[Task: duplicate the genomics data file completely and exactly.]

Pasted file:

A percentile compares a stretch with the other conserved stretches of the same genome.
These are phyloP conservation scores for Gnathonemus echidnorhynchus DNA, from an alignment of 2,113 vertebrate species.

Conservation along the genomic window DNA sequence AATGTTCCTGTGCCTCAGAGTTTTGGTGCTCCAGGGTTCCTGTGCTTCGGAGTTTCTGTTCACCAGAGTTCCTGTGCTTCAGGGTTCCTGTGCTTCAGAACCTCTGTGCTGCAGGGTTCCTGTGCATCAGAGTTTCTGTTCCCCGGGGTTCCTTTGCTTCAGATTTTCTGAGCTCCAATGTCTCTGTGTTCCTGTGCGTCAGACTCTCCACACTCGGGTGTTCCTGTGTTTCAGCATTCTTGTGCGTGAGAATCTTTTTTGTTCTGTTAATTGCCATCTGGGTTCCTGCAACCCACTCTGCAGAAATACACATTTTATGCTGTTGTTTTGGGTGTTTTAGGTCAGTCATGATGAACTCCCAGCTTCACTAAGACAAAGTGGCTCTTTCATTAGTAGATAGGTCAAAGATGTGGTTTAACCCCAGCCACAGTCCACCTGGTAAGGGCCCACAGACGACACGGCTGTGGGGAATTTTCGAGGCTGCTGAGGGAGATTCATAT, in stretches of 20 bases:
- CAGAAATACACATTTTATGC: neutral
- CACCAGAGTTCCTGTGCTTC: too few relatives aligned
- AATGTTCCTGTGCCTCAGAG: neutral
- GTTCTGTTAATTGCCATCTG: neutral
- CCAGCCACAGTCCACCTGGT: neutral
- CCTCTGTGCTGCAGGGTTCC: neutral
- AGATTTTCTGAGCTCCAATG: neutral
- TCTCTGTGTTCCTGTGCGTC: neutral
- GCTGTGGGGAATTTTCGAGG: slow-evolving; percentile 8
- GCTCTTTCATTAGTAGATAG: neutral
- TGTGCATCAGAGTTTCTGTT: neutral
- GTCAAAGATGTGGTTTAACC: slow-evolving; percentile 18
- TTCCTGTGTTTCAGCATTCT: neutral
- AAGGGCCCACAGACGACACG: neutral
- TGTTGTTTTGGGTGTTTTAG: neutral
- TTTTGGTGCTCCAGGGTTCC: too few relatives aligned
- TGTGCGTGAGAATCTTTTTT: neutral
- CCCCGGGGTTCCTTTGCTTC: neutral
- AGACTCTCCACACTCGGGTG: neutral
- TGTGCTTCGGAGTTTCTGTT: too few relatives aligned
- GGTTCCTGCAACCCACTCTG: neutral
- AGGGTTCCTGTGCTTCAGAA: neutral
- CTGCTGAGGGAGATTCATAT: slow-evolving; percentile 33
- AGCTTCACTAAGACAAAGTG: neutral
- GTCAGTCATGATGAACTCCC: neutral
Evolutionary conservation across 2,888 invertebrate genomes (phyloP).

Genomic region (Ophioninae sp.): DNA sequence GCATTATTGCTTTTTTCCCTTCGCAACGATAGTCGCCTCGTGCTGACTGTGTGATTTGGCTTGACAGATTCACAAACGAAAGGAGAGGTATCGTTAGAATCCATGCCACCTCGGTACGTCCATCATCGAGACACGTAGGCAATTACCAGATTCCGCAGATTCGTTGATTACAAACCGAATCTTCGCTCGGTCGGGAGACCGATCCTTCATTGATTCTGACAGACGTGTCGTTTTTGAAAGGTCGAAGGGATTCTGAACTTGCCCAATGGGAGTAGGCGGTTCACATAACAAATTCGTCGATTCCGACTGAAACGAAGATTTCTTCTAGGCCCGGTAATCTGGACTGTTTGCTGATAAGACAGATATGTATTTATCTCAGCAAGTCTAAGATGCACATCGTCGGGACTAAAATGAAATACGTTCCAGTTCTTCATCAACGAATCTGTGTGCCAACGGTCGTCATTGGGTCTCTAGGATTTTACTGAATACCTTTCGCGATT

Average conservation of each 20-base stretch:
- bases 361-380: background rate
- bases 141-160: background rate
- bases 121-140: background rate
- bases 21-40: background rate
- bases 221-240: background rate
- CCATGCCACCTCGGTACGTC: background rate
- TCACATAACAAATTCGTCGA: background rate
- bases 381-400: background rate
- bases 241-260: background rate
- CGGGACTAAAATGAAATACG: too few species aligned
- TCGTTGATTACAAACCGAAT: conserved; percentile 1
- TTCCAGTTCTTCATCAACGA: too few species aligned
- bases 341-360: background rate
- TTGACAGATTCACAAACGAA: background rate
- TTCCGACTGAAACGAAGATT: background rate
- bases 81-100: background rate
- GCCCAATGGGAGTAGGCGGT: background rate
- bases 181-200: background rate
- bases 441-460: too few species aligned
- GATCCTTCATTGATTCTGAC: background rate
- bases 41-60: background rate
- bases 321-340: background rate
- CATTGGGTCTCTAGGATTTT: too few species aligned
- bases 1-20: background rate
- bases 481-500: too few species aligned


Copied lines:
A percentile compares a stretch with the other conserved stretches of the same genome.
These are phyloP conservation scores for Gnathonemus echidnorhynchus DNA, from an alignment of 2,113 vertebrate species.

Conservation along the genomic window DNA sequence AATGTTCCTGTGCCTCAGAGTTTTGGTGCTCCAGGGTTCCTGTGCTTCGGAGTTTCTGTTCACCAGAGTTCCTGTGCTTCAGGGTTCCTGTGCTTCAGAACCTCTGTGCTGCAGGGTTCCTGTGCATCAGAGTTTCTGTTCCCCGGGGTTCCTTTGCTTCAGATTTTCTGAGCTCCAATGTCTCTGTGTTCCTGTGCGTCAGACTCTCCACACTCGGGTGTTCCTGTGTTTCAGCATTCTTGTGCGTGAGAATCTTTTTTGTTCTGTTAATTGCCATCTGGGTTCCTGCAACCCACTCTGCAGAAATACACATTTTATGCTGTTGTTTTGGGTGTTTTAGGTCAGTCATGATGAACTCCCAGCTTCACTAAGACAAAGTGGCTCTTTCATTAGTAGATAGGTCAAAGATGTGGTTTAACCCCAGCCACAGTCCACCTGGTAAGGGCCCACAGACGACACGGCTGTGGGGAATTTTCGAGGCTGCTGAGGGAGATTCATAT, in stretches of 20 bases:
- CAGAAATACACATTTTATGC: neutral
- CACCAGAGTTCCTGTGCTTC: too few relatives aligned
- AATGTTCCTGTGCCTCAGAG: neutral
- GTTCTGTTAATTGCCATCTG: neutral
- CCAGCCACAGTCCACCTGGT: neutral
- CCTCTGTGCTGCAGGGTTCC: neutral
- AGATTTTCTGAGCTCCAATG: neutral
- TCTCTGTGTTCCTGTGCGTC: neutral
- GCTGTGGGGAATTTTCGAGG: slow-evolving; percentile 8
- GCTCTTTCATTAGTAGATAG: neutral
- TGTGCATCAGAGTTTCTGTT: neutral
- GTCAAAGATGTGGTTTAACC: slow-evolving; percentile 18
- TTCCTGTGTTTCAGCATTCT: neutral
- AAGGGCCCACAGACGACACG: neutral
- TGTTGTTTTGGGTGTTTTAG: neutral
- TTTTGGTGCTCCAGGGTTCC: too few relatives aligned
- TGTGCGTGAGAATCTTTTTT: neutral
- CCCCGGGGTTCCTTTGCTTC: neutral
- AGACTCTCCACACTCGGGTG: neutral
- TGTGCTTCGGAGTTTCTGTT: too few relatives aligned
- GGTTCCTGCAACCCACTCTG: neutral
- AGGGTTCCTGTGCTTCAGAA: neutral
- CTGCTGAGGGAGATTCATAT: slow-evolving; percentile 33
- AGCTTCACTAAGACAAAGTG: neutral
- GTCAGTCATGATGAACTCCC: neutral
Evolutionary conservation across 2,888 invertebrate genomes (phyloP).

Genomic region (Ophioninae sp.): DNA sequence GCATTATTGCTTTTTTCCCTTCGCAACGATAGTCGCCTCGTGCTGACTGTGTGATTTGGCTTGACAGATTCACAAACGAAAGGAGAGGTATCGTTAGAATCCATGCCACCTCGGTACGTCCATCATCGAGACACGTAGGCAATTACCAGATTCCGCAGATTCGTTGATTACAAACCGAATCTTCGCTCGGTCGGGAGACCGATCCTTCATTGATTCTGACAGACGTGTCGTTTTTGAAAGGTCGAAGGGATTCTGAACTTGCCCAATGGGAGTAGGCGGTTCACATAACAAATTCGTCGATTCCGACTGAAACGAAGATTTCTTCTAGGCCCGGTAATCTGGACTGTTTGCTGATAAGACAGATATGTATTTATCTCAGCAAGTCTAAGATGCACATCGTCGGGACTAAAATGAAATACGTTCCAGTTCTTCATCAACGAATCTGTGTGCCAACGGTCGTCATTGGGTCTCTAGGATTTTACTGAATACCTTTCGCGATT

Average conservation of each 20-base stretch:
- bases 361-380: background rate
- bases 141-160: background rate
- bases 121-140: background rate
- bases 21-40: background rate
- bases 221-240: background rate
- CCATGCCACCTCGGTACGTC: background rate
- TCACATAACAAATTCGTCGA: background rate
- bases 381-400: background rate
- bases 241-260: background rate
- CGGGACTAAAATGAAATACG: too few species aligned
- TCGTTGATTACAAACCGAAT: conserved; percentile 1
- TTCCAGTTCTTCATCAACGA: too few species aligned
- bases 341-360: background rate
- TTGACAGATTCACAAACGAA: background rate
- TTCCGACTGAAACGAAGATT: background rate
- bases 81-100: background rate
- GCCCAATGGGAGTAGGCGGT: background rate
- bases 181-200: background rate
- bases 441-460: too few species aligned
- GATCCTTCATTGATTCTGAC: background rate
- bases 41-60: background rate
- bases 321-340: background rate
- CATTGGGTCTCTAGGATTTT: too few species aligned
- bases 1-20: background rate
- bases 481-500: too few species aligned